The Ways of Life

The Ways of Life

The Ways of Life

The Ways of Life

Excerpt

The discussion which has lately arisen in the United States over the acceptance of a belief in Organic Evolution, as opposed to the Direct Creation doctrine as interpreted by the Fundamentalists, has reached rather alarming proportions when the teaching of our science becomes a subject for legislative action. It seems necessary, therefore, to restate the sum of our evidences for the Evolution hypothesis and to make such an exposition of the entire subject as would enable the layman to judge for himself as to the reasonableness of teaching this department of science. As a means to this end Harper & Brothers requested the writer to prepare a brief volume which would set forth such an exposition of the facts and the interpretation of them as was at his command, the inference being that nearly a score of years of teaching the subject at Yale University would in a measure have fitted him for this task. The great wealth of paleontological material in the Peabody Museum which is at the writer's command is perhaps another reason why this request was made.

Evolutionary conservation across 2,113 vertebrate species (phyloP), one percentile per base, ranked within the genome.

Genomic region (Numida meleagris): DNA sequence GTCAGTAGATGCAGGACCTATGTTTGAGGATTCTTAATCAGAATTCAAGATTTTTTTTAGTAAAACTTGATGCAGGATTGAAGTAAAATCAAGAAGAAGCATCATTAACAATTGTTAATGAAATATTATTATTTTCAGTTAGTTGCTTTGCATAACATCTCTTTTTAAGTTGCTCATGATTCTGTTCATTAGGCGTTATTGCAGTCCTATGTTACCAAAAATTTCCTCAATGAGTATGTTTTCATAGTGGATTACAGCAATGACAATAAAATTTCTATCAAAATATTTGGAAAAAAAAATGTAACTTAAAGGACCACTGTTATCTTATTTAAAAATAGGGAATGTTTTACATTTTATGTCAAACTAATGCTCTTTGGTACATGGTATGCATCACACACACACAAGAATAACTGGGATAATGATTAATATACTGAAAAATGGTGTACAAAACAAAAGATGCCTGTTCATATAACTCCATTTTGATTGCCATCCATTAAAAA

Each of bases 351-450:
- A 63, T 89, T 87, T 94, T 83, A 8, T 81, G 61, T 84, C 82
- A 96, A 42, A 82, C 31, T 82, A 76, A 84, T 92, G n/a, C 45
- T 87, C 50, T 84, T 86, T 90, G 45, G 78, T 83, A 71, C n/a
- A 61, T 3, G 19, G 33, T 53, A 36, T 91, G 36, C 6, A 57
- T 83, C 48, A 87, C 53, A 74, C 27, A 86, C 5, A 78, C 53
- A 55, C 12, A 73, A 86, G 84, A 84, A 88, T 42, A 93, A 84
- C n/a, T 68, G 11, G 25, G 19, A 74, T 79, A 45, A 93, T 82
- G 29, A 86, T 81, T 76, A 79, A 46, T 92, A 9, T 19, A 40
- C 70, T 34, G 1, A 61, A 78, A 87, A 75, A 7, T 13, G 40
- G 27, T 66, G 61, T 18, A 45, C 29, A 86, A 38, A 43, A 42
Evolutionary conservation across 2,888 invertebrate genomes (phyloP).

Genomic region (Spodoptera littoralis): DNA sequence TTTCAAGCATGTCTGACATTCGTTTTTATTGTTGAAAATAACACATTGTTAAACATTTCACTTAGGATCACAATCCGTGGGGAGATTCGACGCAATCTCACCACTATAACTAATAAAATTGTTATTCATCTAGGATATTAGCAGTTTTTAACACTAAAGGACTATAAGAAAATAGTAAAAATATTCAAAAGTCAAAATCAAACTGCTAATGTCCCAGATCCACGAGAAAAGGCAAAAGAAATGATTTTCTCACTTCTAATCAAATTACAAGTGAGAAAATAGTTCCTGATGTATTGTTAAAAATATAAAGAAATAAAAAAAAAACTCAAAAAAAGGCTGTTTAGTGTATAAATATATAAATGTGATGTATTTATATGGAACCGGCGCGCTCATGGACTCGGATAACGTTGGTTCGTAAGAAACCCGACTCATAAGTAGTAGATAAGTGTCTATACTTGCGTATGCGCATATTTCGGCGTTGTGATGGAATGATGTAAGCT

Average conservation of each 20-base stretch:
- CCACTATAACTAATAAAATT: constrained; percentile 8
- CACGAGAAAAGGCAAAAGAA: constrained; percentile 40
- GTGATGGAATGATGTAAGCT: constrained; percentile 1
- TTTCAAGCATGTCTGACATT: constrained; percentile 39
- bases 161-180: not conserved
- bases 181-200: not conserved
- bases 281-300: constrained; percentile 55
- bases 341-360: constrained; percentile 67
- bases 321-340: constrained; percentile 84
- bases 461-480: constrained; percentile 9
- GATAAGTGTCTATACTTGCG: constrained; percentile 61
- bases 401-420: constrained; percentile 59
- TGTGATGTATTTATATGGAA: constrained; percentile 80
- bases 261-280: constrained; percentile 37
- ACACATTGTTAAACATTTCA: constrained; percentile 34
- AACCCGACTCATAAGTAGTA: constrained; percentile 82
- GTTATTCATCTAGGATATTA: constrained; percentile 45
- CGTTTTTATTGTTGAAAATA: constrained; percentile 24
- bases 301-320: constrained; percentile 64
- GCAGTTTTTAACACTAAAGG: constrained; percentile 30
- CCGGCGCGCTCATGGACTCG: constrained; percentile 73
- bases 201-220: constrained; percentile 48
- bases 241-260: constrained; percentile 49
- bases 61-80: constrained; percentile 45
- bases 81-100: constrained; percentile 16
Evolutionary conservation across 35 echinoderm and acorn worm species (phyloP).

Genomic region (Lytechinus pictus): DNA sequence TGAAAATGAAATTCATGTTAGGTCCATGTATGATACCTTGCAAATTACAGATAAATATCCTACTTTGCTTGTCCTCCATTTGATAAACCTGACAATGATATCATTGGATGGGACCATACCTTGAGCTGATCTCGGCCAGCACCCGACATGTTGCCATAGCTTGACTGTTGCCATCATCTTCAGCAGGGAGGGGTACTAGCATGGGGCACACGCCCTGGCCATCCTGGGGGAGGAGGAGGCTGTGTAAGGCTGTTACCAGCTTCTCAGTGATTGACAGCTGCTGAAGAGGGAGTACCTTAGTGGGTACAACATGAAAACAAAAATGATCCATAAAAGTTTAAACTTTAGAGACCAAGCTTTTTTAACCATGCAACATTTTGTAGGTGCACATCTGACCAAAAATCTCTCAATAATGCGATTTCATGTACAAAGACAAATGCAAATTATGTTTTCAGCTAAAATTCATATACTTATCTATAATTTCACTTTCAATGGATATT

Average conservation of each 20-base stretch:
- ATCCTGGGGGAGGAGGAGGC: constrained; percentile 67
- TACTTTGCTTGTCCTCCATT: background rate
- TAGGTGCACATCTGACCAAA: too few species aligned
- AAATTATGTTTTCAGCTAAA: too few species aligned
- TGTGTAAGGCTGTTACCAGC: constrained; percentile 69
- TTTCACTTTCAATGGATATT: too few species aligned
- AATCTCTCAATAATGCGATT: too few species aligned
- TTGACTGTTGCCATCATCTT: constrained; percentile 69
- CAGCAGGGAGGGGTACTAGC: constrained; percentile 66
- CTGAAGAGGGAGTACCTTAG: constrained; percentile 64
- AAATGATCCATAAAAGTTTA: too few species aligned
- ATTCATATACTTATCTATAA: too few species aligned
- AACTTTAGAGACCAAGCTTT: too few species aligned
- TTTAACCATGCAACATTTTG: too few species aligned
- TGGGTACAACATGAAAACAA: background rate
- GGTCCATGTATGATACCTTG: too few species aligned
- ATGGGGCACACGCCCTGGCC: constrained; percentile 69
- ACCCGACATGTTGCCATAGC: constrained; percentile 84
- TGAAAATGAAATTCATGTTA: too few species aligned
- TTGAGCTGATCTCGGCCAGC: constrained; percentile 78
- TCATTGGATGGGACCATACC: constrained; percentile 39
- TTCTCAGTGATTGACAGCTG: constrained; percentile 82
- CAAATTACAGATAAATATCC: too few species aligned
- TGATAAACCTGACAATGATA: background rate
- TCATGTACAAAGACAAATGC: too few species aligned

The technical language of science has been curtailed as far as possible, although, when one is dealing with matters outside the realm of everyday thought, everyday language will not always suffice, and the nomenclature which has arisen must, in part . . .

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